The picture below is a selection of "real" liners from my 1:1250th scale collection. The case hangs on my wall like a picture and I never tire of comparing the different ships.

Colin

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cos918

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Re: Worlds largest cruise ship
« Reply #42 on: June 03, 2008, 06:05:04 pm »

i have that book to . top read but you wont find one like mine. It got all the top crew and at lot of the rest of the of the crew of the QE2 in it, 4 pages worth. There was a copy of that book on Ebay went for 20 with carol thatcher signature in. Bargin as the books rrp is 25

john
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Peter Fitness

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Re: Worlds largest cruise ship
« Reply #43 on: June 04, 2008, 02:35:07 am »

Colin, I stand corrected re the number of funnels United States had, of course it was 2.
Bunkerbarge, Carol Thatcher was actually on the QE2 as a guest speaker during our cruise, and I got to talk to her in a lift going down to the cabins. She was promoting and signing her book about the QE2 that you mentioned, which I regret to say I didn't buy, mainly because we were concerned about weight as we had to fly home from England. There were some marvellous books on ships for sale in the on board book shop, but I had to resist temptation and only bought the one by Bill Miller, which he signed for me. It is an A4 size paperback, so not too heavy. I have a book by Janette McCutcheon also about the QE2, which I got through Amazon before we went on the cruise.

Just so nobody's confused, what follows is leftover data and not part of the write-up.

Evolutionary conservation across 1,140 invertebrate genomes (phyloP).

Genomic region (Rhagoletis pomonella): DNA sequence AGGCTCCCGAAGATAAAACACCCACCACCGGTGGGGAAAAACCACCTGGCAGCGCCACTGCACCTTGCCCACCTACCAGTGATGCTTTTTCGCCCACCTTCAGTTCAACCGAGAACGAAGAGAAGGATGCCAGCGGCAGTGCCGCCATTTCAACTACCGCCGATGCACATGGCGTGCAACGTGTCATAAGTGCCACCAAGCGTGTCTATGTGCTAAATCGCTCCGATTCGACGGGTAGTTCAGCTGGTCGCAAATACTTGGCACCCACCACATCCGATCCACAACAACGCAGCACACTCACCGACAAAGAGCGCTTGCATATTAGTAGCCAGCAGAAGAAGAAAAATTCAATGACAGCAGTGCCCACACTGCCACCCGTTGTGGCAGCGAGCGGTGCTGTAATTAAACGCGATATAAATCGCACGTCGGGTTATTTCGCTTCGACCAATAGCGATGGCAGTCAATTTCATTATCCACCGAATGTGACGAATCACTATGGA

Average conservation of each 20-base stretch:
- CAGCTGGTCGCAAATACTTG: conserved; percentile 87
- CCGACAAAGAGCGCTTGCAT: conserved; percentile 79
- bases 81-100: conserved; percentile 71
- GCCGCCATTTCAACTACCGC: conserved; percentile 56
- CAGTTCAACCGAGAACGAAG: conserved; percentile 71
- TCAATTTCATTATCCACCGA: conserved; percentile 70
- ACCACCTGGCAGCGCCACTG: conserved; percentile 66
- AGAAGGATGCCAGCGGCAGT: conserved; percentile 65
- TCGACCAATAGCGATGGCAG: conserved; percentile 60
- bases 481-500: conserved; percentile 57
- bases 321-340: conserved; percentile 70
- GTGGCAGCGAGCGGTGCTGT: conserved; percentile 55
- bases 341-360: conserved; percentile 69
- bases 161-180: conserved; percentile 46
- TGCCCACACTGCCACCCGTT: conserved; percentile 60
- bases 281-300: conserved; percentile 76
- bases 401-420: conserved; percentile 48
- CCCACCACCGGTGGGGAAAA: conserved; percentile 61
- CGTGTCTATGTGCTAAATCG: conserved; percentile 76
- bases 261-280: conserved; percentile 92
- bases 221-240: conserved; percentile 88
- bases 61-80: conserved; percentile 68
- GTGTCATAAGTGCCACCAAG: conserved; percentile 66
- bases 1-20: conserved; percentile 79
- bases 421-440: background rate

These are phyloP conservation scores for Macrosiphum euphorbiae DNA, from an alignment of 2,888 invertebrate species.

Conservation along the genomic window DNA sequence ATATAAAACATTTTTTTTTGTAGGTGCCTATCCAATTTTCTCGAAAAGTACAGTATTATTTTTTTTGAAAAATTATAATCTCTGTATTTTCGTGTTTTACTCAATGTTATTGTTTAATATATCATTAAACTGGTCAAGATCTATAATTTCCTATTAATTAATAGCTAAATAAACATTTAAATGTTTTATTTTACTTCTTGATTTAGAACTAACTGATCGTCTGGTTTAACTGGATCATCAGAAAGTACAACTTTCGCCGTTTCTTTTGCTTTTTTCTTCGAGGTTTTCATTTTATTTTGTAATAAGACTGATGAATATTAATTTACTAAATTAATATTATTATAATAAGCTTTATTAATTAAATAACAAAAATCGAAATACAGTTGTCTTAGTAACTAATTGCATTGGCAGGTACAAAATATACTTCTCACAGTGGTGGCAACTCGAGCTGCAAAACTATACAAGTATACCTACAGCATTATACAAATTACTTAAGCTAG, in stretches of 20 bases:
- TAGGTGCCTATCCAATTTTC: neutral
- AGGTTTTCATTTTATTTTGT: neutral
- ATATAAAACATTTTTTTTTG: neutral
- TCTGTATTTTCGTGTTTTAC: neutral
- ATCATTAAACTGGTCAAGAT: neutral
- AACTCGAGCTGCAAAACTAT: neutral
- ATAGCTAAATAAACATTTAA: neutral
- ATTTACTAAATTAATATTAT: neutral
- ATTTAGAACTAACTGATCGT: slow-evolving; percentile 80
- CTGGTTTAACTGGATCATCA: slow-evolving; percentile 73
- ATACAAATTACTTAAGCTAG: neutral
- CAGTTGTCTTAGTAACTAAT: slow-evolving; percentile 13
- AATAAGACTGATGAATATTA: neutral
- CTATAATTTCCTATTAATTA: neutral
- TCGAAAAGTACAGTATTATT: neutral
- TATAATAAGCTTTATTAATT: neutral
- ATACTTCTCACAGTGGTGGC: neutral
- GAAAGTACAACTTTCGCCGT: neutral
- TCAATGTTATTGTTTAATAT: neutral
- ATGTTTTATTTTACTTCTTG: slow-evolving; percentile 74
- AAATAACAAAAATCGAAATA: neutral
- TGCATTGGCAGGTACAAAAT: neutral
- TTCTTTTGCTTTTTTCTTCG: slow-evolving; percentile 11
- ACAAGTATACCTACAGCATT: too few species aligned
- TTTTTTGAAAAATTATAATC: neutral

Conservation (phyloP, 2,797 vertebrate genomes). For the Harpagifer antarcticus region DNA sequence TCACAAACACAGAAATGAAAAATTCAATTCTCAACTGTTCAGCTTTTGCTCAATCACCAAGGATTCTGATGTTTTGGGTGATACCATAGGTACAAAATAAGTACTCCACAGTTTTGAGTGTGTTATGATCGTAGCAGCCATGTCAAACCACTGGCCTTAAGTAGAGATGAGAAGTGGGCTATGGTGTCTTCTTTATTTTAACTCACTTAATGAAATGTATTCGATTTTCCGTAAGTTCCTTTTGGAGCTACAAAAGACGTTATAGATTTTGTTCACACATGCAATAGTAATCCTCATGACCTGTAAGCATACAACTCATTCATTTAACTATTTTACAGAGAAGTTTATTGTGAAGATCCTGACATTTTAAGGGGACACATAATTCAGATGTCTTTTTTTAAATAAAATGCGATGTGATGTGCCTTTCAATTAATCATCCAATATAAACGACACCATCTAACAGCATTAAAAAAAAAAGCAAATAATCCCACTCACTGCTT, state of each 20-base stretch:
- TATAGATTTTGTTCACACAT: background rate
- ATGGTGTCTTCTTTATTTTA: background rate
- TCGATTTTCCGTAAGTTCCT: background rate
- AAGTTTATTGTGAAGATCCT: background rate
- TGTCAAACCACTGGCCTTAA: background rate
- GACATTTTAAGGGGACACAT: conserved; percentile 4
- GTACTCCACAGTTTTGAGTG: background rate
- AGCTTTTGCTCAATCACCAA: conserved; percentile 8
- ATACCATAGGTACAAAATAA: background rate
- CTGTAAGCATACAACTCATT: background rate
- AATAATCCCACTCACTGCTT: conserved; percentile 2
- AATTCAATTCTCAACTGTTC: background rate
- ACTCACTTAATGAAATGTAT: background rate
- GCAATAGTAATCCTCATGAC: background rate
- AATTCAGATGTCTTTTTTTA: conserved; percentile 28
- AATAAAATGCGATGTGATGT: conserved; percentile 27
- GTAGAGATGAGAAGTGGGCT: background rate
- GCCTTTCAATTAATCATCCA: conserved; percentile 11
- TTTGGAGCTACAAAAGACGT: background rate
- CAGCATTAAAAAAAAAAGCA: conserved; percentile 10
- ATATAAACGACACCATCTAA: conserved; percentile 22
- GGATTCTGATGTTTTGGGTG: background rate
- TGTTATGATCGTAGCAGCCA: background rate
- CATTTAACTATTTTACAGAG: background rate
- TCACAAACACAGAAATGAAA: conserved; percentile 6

Peter.
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farrow

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Re: Worlds largest cruise ship
« Reply #44 on: June 09, 2008, 09:29:28 pm »

With reference to trained staff for lifeboat stations, when I updated my own last, we had stewardess's from the pass boats on the course. It was interesting as we had to whisper to them how to drive the boat in the practical exam. Apparently when one of the girls was promoted to bar manager she had to do the course to keep the job as she was in charge of loading and launching 4 x 50 man life rafts. As now the term for taking charge of lifeboats etc is no longer qualified seaman but a qualified person. The course is about 6 days.
For a functional holiday complex they are not bad, I mean if you are on her you cannot see outboard in ! an I expect she can go in the same weather as the QE2 or else she would not get a loadline certificate.
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cos918

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Re: Worlds largest cruise ship
« Reply #45 on: June 20, 2008, 09:04:20 pm »

well here a few photo/pitchers of the worlds largest cruise ship.
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cos918

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Re: Worlds largest cruise ship
« Reply #46 on: June 20, 2008, 09:08:17 pm »

a few more
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Peter Fitness

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Re: Worlds largest cruise ship
« Reply #47 on: June 21, 2008, 12:38:01 am »

It looks more like a shopping centre than a ship. ;D
Peter.
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cos918

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Re: Worlds largest cruise ship
« Reply #48 on: June 21, 2008, 10:58:25 am »

yer it like a mobile shopping centre . Bet they put up a sign NO BALL GAMES OR SKATE BOARDS. mm that last photo would be wrong then.

john
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Colin Bishop

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Re: Worlds largest cruise ship
« Reply #49 on: June 27, 2008, 04:19:13 pm »

As a bit of an afterthought on this thread, I was re reading Philip Dawson's book on cruise ships and was interested to see that modern vessels are measured on a different basis to the method previously used and this inflates the gross tonnage figures. Had the old Queen
Mary been measured on the current basis she would probably compare quite well to the latest 100,000 tonners.